"It is a very nice pink color with a slight orangey tone to it," writes Michael Hing, a jeweler from Great Britain. "You could describe it as peach-colored, but definitely on the pink side of peach. It has good clarity but there's quite a large scratch/crack on the pavilion."
The Gruosi (black)
The famous Swiss jeweler Fawaz Gruosi is credited for starting the current enthusiasm for black diamond jewelry in 1996, when he created some eye-catching collections of jewelry and watches set with black diamonds.
The Gruosi diamond is the largest heart shaped black diamond in the world, weighing 115.34 carats. It took three years to cut the Gruosi Diamond. Received rough in 1998 from India and weighing 300.12 carats, it was originally destined to have an oval shape, but as cutting progressed, the material of the stone proved extremely fragile and very difficult to work. (This is not uncommon. The Amsterdam Diamond, another famous black diamond, is a stone whose rough form was originally intended for industrial use. When they tried to saw the diamond apart, they realized it was tougher than most industrial diamond material, a characteristic of a gem-quality black diamond. It was faceted from a 55-carat rough into a 33-carat pear shape.) Another famous black diamond is the 67-carat Black Orlov. The decision was made to cut this diamond in a heart shape, despite the considerable loss of carat-weight. In fact, the final weight loss after cutting and polishing was approximately 184.78 carats. This heart-shaped diamond was cut in Antwerp by one of the greatest black diamond cutting specialists.
Mr. Gruosi has set this diamond as the centerpiece of a white gold necklace, which he has decorated with 58.77 carats of smaller black diamonds, 378 white diamonds and 14.10 carats of tsavorite garnets.
Grand Condé (fancy pink)
The Condé (or Grand Condé) is a fancy pink diamond, cut in the form of a pear, weighing 9.01 carats.
The family of the Condé princes was one of the most important branches of the French house of Bourbon. One of its best-known members, Louis II (1621-1686), also called "the Grand Condé", was already governor of the Bourgogne region at age 17. It is under his command that the French beat Spain in 1634 during the battle of Rocroi, which brought to an end the Thirty-year war.
After having won France several victories, particularly Nördlingen (1645), Dunkirk (1646) and Lens (1648), Condé rebelled and placed himself under the service of Spain. In 1660, he was pardoned and regained his place at Chantilly (France). It's just after the battle of Rocroi that Louis XIII gave Louis II this beautiful diamond, probably in recognition of the services he had rendered.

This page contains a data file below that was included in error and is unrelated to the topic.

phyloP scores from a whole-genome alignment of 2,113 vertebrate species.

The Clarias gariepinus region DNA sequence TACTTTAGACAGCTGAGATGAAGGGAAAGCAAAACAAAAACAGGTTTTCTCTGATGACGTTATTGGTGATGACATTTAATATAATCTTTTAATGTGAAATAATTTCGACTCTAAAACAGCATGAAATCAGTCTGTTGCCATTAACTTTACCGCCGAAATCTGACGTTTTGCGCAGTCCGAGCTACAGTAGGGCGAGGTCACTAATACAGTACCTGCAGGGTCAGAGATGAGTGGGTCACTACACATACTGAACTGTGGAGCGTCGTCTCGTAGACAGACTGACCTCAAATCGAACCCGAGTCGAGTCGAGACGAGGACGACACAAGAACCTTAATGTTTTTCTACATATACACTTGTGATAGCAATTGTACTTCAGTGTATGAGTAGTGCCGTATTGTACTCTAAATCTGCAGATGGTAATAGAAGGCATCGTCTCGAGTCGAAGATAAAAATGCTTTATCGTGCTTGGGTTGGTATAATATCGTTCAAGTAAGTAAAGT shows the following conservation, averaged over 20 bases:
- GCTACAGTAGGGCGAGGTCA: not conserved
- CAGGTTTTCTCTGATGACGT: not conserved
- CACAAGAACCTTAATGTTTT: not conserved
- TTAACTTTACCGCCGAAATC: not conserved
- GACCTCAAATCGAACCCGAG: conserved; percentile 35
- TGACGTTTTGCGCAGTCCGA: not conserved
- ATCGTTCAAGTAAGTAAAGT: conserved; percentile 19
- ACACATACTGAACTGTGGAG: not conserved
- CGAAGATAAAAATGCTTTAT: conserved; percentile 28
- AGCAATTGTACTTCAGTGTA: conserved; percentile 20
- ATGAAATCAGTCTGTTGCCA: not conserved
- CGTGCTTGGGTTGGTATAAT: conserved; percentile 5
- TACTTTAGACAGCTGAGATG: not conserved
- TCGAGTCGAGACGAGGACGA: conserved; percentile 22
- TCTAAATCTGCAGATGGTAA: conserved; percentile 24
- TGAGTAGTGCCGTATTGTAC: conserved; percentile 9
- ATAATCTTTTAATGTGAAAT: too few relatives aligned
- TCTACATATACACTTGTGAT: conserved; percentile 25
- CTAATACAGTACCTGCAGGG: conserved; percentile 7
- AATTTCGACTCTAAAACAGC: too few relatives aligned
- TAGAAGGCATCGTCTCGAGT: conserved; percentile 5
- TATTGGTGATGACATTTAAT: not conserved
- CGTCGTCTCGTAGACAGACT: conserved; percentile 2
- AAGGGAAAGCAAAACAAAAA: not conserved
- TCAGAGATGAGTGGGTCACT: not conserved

In 1886, the Duke of Aumale, direct descendant of Condé, handed the stone over to the Institut de France, which has held it ever since.
Florentine (light yellow)
This diamond is also known under the names Tuscan, Grand Duke of Tuscany and Austrian Yellow. The first traces of the Florentine can be found in the XIIIth Century. It probably came from Asia via the usual commercial routes and fell into the hands of the very rich Medici, a family of Florentine bankers, merchants and patrons. Over the centuries, this family acceded to power and became the Grand Dukes of Tuscany.
In 1657, the famous gem collector Tavernier went to the court of the then Grand Duke, Ferdinand II, in order to examine the Florentine. He published a description as well as a drawing of this stone in his book "The Six Voyages of John Baptiste Tavernier" (Paris, 1676).
At 139 carats, this diamond had 126 facets and a typical Indian cut. It had an irregular nine-sided shape and its color was close to that of a lemon. In 1743, the Florentine joined the jewels on the Crown of Austria but all trace of it was lost with the fall of the Habsburg Empire in 1918. All sorts of wild hypotheses have since surfaced as to its current whereabouts.
Darya-i Nur (pale pink)
The first written trace of the Darya-i Nur (Sea of Light) can yet again be found in the fabulous book "The Six Voyages of John Baptiste Tavernier" (Paris, 1676). In the second half of this book, in Chapter 19, Tavernier published eight of his drawings, the third of which represents a diamond called "Diamanta Grande Table" which he had seen in Golconde in 1642. Recent studies have demonstrated that the Darya-i Nur is actually a major part of the Grande Table.